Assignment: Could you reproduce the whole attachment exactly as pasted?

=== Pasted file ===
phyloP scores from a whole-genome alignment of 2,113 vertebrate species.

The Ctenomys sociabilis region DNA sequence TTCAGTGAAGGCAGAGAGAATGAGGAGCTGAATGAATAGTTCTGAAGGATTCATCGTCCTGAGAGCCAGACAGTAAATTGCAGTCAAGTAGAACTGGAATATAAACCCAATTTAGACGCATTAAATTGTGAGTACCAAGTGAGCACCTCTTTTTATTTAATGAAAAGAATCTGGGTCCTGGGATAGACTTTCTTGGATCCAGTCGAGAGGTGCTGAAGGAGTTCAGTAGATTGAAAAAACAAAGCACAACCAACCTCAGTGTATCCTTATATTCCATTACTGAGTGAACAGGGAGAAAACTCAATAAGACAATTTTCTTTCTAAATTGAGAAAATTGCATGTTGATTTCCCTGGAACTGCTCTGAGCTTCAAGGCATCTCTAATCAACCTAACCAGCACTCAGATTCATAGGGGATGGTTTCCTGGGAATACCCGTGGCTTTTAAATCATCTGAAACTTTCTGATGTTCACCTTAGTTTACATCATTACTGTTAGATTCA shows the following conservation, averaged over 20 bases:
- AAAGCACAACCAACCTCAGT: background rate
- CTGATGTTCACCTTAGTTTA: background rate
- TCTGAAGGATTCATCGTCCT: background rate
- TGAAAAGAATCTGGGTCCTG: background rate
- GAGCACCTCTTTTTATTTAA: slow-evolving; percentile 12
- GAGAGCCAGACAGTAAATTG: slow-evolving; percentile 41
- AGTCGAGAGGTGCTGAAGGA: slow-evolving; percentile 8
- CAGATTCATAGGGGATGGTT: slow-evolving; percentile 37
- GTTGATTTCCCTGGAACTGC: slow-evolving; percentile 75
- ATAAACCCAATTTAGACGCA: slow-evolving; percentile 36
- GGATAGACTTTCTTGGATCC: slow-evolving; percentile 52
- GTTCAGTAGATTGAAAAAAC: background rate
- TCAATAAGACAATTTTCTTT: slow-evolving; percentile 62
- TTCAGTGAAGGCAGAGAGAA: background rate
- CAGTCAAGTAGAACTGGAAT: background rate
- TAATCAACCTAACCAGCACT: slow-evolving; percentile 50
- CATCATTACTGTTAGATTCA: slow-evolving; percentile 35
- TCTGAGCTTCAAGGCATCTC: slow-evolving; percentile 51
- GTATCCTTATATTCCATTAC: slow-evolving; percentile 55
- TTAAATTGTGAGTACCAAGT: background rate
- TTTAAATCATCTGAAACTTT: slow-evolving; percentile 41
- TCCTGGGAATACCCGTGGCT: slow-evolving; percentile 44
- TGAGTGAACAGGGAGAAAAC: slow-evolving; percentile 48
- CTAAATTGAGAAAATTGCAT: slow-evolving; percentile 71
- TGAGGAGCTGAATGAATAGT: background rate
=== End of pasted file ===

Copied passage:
phyloP scores from a whole-genome alignment of 2,113 vertebrate species.

The Ctenomys sociabilis region DNA sequence TTCAGTGAAGGCAGAGAGAATGAGGAGCTGAATGAATAGTTCTGAAGGATTCATCGTCCTGAGAGCCAGACAGTAAATTGCAGTCAAGTAGAACTGGAATATAAACCCAATTTAGACGCATTAAATTGTGAGTACCAAGTGAGCACCTCTTTTTATTTAATGAAAAGAATCTGGGTCCTGGGATAGACTTTCTTGGATCCAGTCGAGAGGTGCTGAAGGAGTTCAGTAGATTGAAAAAACAAAGCACAACCAACCTCAGTGTATCCTTATATTCCATTACTGAGTGAACAGGGAGAAAACTCAATAAGACAATTTTCTTTCTAAATTGAGAAAATTGCATGTTGATTTCCCTGGAACTGCTCTGAGCTTCAAGGCATCTCTAATCAACCTAACCAGCACTCAGATTCATAGGGGATGGTTTCCTGGGAATACCCGTGGCTTTTAAATCATCTGAAACTTTCTGATGTTCACCTTAGTTTACATCATTACTGTTAGATTCA shows the following conservation, averaged over 20 bases:
- AAAGCACAACCAACCTCAGT: background rate
- CTGATGTTCACCTTAGTTTA: background rate
- TCTGAAGGATTCATCGTCCT: background rate
- TGAAAAGAATCTGGGTCCTG: background rate
- GAGCACCTCTTTTTATTTAA: slow-evolving; percentile 12
- GAGAGCCAGACAGTAAATTG: slow-evolving; percentile 41
- AGTCGAGAGGTGCTGAAGGA: slow-evolving; percentile 8
- CAGATTCATAGGGGATGGTT: slow-evolving; percentile 37
- GTTGATTTCCCTGGAACTGC: slow-evolving; percentile 75
- ATAAACCCAATTTAGACGCA: slow-evolving; percentile 36
- GGATAGACTTTCTTGGATCC: slow-evolving; percentile 52
- GTTCAGTAGATTGAAAAAAC: background rate
- TCAATAAGACAATTTTCTTT: slow-evolving; percentile 62
- TTCAGTGAAGGCAGAGAGAA: background rate
- CAGTCAAGTAGAACTGGAAT: background rate
- TAATCAACCTAACCAGCACT: slow-evolving; percentile 50
- CATCATTACTGTTAGATTCA: slow-evolving; percentile 35
- TCTGAGCTTCAAGGCATCTC: slow-evolving; percentile 51
- GTATCCTTATATTCCATTAC: slow-evolving; percentile 55
- TTAAATTGTGAGTACCAAGT: background rate
- TTTAAATCATCTGAAACTTT: slow-evolving; percentile 41
- TCCTGGGAATACCCGTGGCT: slow-evolving; percentile 44
- TGAGTGAACAGGGAGAAAAC: slow-evolving; percentile 48
- CTAAATTGAGAAAATTGCAT: slow-evolving; percentile 71
- TGAGGAGCTGAATGAATAGT: background rate